I was totally focused on flight lead, on maintaining my position. And I was doing a great job.
But I had target fixation.
After about 20 minutes of maneuvers in the high training area, I was vaguely aware that we were descending, and knew that was right because we had to descend to go home, but I also was a bit puzzled because it seemed too early to go home.
Then I noticed something strange.
I noticed the controls of the aircraft were becoming hyper-sensitive. The minuscule inputs I had been making to the controls were now giving much larger results. When I would try to move the aircraft up a couple of inches, it would go twice as far as I expected it to.
I was worried something might be going wrong with the aircraft, so decided to ask about it.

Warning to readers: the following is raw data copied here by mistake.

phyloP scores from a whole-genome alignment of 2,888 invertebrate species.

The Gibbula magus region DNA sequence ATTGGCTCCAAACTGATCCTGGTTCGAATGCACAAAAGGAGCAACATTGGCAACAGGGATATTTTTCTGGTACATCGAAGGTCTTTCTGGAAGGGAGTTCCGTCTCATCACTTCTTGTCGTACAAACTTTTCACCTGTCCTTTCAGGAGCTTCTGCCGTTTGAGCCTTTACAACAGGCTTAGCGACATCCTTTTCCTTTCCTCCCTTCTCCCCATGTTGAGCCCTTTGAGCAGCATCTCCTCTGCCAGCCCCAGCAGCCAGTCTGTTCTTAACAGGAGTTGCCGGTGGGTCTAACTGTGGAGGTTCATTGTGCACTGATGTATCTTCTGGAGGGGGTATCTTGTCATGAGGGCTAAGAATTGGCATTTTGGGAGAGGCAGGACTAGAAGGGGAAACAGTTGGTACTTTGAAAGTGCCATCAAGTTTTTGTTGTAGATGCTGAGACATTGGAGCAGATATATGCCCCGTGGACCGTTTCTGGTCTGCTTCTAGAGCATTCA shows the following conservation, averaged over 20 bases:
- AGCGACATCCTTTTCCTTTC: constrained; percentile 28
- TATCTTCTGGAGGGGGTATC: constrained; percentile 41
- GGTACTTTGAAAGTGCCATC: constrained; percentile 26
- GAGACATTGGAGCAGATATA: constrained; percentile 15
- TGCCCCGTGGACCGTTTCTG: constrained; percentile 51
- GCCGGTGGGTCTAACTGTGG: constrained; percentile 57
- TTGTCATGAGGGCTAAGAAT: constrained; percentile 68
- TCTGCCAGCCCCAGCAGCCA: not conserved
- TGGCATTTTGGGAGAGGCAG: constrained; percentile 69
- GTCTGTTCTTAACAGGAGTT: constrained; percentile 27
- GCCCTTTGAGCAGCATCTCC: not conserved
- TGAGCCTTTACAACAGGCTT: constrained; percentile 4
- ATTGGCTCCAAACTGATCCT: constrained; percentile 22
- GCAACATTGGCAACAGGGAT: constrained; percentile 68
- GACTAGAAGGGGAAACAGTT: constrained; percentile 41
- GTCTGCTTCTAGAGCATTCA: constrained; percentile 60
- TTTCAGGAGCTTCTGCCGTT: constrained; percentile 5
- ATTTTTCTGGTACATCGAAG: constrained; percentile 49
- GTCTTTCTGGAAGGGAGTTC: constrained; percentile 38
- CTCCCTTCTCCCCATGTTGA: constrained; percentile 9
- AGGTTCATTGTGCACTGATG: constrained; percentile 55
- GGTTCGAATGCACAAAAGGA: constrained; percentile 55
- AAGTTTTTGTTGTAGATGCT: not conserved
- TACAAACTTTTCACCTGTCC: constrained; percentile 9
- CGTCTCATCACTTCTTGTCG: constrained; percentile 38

Over the interphone (which is always live inside the aircraft), I said, “IP, the aircraft is starting to feel squirrely.”
He said, “Look at your mach meter.”
I did. It read 1.2. We were going 120% of the speed of sound. We were supersonic.
If you had looked head-on at our two aircraft, you would have seen less than one meter separating the two planes.
Faster than the speed of sound, less than a meter away from another aircraft.
Over the interphone, I replied to the IP, “Wow. Cool.”
I don’t remember much of the rest of the ride home after that, other than it was just as smooth and perfect as the rest of the ride.
Both my classmate and I got top marks for that ride, but I’ll never forget that feeling of realizing what I was doing when I looked at the mach meter.
Now I understand target fixation.